Niamh Dunne: Tides review — A picaresque odyssey of piano, fiddle and cello

Unhurried, thoughtful solo collection full of heart and soul

Pink disc against teal background, with small circular white flowers scattered on the pink disc
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Artist: Niamh Dunne
Genre: Traditional
Label: Independent Release

Having earned her chops as fiddle player and vocalist with Beoga over 20 years, and co-written and performed with Ed Sheeran, headlining with him at Glastonbury, Niamh Dunne has taken her time in releasing this, her second solo album. The long gestation serves her well. Tides is a deeply considered and generously endowed collection of original songs, all composed or co-composed by Dunne, with her fellow Beoga member Seán Óg Graham and Michael Keeney (who also co-produced).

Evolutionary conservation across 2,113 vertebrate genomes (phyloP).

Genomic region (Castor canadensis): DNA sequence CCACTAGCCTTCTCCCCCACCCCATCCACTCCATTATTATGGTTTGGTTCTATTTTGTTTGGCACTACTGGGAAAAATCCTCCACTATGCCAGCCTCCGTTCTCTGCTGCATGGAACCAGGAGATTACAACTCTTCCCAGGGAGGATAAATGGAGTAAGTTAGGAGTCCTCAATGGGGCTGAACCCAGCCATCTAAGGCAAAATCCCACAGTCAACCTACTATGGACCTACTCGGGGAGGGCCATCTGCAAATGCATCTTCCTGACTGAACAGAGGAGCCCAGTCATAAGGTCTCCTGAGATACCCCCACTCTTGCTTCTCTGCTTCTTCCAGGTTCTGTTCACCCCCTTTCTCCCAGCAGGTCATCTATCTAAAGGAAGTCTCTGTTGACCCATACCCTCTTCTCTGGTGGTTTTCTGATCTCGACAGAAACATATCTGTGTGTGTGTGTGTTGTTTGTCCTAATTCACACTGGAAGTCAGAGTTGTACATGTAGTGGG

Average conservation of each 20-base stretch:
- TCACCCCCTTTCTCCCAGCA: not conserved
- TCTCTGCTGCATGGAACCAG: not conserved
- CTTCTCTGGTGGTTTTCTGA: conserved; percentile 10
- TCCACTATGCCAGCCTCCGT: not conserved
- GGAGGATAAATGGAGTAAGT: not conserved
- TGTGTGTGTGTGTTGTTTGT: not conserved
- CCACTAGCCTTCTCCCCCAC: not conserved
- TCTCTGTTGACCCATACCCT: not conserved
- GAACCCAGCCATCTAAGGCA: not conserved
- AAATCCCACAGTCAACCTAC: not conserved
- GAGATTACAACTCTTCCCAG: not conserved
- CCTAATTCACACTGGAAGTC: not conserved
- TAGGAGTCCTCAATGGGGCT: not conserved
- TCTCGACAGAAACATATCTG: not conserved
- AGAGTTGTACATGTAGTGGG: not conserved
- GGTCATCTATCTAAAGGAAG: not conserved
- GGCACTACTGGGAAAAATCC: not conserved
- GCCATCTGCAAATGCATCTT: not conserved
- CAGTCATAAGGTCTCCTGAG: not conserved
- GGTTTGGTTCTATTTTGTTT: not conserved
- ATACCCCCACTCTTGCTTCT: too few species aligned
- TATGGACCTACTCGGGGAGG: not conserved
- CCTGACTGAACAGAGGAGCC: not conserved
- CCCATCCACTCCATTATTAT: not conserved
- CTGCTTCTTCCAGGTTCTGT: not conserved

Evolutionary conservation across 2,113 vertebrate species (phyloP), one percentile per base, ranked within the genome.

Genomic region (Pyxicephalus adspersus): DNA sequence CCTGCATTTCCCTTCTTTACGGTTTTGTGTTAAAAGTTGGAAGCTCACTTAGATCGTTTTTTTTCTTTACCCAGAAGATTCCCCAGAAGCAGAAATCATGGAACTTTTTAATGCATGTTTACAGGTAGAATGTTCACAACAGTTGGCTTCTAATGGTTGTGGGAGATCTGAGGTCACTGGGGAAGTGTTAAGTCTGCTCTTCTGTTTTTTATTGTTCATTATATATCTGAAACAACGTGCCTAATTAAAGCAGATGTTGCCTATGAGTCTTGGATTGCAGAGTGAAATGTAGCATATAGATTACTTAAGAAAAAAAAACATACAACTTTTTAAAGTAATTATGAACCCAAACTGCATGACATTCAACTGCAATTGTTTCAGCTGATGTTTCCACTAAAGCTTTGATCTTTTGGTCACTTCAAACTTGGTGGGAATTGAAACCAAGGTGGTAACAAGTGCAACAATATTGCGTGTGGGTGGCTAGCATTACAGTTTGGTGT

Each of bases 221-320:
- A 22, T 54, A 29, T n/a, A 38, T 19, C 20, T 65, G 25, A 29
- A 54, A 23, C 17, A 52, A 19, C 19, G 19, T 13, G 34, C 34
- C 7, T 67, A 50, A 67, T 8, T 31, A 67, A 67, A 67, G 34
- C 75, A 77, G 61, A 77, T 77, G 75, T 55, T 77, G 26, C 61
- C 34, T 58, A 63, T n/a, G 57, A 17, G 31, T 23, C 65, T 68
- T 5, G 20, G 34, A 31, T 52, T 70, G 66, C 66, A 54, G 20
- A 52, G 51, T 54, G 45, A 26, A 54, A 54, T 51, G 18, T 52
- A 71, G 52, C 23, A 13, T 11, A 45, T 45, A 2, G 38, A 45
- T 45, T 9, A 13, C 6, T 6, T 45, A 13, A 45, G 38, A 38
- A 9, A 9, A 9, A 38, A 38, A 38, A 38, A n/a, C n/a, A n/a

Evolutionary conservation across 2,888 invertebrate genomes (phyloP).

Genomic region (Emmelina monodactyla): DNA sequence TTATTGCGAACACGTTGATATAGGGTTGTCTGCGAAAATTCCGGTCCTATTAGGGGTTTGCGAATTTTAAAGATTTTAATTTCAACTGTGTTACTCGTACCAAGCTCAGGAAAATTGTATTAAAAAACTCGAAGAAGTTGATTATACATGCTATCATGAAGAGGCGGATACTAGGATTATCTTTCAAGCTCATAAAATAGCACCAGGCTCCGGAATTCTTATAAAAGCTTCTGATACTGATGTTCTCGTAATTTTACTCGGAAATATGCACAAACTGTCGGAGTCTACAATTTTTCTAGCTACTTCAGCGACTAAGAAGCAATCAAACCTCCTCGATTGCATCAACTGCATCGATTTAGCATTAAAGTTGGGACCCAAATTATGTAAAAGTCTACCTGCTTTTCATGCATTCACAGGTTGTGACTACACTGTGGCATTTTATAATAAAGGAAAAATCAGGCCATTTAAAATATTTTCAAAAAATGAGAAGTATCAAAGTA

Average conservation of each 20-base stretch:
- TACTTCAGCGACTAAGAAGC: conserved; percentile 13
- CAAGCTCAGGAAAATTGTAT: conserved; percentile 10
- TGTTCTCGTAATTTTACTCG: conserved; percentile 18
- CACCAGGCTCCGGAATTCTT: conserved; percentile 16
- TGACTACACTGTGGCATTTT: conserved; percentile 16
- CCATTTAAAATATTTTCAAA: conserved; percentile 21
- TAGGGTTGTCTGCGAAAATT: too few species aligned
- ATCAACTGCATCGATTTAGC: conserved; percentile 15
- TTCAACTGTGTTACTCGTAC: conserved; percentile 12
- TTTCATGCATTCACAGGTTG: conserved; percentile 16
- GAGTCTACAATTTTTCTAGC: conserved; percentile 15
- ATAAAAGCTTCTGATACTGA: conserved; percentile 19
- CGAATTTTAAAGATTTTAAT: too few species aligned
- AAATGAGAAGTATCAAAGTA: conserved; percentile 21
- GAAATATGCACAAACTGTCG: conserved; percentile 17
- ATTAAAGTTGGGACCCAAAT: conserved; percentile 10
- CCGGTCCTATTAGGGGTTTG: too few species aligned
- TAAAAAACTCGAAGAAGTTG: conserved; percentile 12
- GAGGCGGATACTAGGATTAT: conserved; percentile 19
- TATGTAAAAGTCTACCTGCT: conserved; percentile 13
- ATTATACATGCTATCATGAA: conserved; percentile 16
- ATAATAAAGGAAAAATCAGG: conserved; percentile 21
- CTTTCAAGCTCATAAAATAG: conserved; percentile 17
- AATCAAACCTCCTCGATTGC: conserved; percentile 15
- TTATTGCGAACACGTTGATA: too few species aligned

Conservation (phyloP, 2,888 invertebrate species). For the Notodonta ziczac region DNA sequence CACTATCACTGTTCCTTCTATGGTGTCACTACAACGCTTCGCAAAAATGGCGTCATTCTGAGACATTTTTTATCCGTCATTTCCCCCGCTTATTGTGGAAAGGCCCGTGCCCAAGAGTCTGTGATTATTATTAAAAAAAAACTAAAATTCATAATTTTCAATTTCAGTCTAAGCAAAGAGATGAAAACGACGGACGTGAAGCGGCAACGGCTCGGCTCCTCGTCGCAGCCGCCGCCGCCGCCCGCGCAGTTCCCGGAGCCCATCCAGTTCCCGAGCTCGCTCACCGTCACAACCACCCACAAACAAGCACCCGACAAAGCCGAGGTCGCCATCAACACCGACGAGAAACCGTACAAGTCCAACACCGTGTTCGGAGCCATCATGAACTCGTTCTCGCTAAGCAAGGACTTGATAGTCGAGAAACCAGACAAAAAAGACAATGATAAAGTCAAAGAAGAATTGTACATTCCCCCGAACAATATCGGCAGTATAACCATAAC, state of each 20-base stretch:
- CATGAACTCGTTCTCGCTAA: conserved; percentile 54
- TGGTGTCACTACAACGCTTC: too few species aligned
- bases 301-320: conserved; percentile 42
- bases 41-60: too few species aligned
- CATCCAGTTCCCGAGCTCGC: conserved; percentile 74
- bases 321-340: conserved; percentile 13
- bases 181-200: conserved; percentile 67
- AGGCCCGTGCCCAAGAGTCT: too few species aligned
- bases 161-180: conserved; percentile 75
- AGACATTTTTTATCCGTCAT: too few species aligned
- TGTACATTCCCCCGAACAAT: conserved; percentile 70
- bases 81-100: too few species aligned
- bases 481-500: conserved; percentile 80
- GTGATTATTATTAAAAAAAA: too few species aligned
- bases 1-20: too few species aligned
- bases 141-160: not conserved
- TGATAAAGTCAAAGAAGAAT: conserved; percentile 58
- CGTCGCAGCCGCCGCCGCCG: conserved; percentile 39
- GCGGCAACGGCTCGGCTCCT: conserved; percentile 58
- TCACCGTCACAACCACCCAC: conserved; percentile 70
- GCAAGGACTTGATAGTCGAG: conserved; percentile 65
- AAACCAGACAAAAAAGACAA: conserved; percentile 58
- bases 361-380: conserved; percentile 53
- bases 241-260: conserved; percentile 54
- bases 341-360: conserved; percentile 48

From the beautiful cover by Ruth Medjber to the glorious interplay of piano, fiddle and cello (from the ever-sublime Kate Ellis), Dunne sets the foundations for a picaresque odyssey. Wending her way through tales of Irish history that cross-cut with her own family history in The O’Raghallaigh and Roads of Old Tralee to the imagined conversation across three generations of her family on Stories and the tidal impact of her work as founding member of Fairplé, Dunne’s perspective is always refreshingly at bird’s-eye level, inviting the listener to be part of each riveting tale.

Echoes of her singing hero Karan Casey can be heard in the delicacy of her phrasing and vulnerability of her tone, particularly on Did You Ever Love Me? This is an unhurried, thoughtful collection that’s full of heart and soul. A long player to be savoured deep into the night.

Siobhán Long

Siobhán Long

Siobhán Long, a contributor to The Irish Times, writes about traditional music and the wider arts